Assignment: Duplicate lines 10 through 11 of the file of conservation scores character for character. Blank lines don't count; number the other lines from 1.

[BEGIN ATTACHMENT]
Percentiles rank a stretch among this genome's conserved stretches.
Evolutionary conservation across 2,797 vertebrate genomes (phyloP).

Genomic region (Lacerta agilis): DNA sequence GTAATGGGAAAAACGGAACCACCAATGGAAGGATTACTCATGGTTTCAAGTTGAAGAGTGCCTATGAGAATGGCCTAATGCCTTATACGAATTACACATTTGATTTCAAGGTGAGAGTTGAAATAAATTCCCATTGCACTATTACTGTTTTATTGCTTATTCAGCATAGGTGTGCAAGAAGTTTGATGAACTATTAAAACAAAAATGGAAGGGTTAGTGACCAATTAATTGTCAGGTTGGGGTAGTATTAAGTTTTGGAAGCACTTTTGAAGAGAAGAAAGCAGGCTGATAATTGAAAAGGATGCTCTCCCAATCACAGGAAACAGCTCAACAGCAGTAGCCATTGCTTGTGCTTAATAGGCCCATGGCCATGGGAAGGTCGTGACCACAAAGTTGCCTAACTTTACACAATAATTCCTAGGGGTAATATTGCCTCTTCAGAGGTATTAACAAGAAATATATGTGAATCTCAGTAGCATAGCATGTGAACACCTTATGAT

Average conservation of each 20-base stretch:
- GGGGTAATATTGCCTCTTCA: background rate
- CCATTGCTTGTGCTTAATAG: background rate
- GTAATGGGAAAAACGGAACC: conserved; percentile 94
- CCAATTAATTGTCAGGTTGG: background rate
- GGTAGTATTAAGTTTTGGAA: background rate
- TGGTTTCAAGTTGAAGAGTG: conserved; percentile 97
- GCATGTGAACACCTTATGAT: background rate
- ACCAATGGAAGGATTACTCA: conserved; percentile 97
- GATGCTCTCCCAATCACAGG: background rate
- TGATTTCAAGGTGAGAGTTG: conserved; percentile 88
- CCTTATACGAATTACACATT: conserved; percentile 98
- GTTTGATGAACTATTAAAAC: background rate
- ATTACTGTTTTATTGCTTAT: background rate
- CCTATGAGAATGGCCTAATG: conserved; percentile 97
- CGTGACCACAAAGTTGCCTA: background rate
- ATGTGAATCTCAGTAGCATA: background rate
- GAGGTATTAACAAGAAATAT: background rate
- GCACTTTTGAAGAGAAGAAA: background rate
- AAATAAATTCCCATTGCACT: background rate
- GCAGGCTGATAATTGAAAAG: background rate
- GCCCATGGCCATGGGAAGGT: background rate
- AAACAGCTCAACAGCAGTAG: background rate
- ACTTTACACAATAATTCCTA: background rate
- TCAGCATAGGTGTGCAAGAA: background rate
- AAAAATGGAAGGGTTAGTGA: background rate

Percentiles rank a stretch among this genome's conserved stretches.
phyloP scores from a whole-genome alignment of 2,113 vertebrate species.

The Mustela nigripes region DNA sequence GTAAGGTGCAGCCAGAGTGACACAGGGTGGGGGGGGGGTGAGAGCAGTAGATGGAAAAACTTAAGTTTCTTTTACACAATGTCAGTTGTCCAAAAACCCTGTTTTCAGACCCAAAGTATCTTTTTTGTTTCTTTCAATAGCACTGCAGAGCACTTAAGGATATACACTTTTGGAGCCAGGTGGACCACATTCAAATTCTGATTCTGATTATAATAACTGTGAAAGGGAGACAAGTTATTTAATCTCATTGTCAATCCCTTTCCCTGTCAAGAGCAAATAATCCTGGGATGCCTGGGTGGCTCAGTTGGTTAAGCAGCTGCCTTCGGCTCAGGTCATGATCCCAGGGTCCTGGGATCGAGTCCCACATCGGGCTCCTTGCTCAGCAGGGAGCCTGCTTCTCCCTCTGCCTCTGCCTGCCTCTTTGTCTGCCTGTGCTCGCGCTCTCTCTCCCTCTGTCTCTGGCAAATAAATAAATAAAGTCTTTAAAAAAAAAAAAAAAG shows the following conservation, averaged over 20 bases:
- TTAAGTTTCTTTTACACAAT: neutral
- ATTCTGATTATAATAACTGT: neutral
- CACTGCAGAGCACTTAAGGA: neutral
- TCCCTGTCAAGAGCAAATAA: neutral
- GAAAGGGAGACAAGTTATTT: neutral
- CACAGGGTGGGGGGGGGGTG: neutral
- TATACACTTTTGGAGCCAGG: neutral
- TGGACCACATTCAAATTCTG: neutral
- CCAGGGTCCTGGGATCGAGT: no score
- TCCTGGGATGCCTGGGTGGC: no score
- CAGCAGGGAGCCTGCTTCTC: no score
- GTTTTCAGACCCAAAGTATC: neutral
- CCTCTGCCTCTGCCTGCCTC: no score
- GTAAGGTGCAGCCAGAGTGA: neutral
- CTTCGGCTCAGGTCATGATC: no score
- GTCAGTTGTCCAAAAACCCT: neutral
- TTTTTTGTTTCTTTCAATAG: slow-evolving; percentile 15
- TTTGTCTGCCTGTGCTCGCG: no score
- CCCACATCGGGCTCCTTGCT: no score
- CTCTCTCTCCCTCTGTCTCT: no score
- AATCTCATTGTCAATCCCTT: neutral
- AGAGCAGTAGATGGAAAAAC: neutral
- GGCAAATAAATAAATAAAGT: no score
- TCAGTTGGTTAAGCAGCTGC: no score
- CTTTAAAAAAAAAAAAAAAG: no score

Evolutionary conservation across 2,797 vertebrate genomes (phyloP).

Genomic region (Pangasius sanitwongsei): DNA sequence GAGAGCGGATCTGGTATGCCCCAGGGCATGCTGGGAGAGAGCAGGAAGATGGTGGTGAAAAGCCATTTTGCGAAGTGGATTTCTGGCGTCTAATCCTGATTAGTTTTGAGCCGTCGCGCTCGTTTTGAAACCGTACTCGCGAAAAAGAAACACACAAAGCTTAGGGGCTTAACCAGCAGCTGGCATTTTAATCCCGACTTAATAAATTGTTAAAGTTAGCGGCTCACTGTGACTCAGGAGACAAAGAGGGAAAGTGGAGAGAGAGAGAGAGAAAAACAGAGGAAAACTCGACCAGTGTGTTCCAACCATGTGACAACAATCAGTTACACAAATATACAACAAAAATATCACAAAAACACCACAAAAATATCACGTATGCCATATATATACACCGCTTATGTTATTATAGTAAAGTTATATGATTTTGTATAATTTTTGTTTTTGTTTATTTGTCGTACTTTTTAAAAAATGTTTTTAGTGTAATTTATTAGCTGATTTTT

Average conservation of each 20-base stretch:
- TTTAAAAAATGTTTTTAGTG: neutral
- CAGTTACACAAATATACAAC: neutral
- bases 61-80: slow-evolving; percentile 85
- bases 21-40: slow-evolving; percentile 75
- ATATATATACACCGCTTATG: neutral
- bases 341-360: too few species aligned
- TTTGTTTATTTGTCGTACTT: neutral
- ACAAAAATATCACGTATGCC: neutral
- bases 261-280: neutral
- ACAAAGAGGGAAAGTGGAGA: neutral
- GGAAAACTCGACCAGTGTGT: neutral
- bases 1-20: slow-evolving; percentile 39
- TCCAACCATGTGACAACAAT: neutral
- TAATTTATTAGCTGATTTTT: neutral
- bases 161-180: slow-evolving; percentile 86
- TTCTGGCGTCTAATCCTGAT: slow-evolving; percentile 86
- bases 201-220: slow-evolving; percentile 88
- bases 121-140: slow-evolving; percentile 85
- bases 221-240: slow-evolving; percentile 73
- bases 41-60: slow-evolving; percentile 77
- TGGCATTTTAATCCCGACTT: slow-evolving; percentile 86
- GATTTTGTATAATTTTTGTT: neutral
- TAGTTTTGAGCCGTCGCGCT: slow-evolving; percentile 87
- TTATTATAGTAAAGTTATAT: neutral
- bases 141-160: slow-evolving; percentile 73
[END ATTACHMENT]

- TGGTTTCAAGTTGAAGAGTG: conserved; percentile 97
- GCATGTGAACACCTTATGAT: background rate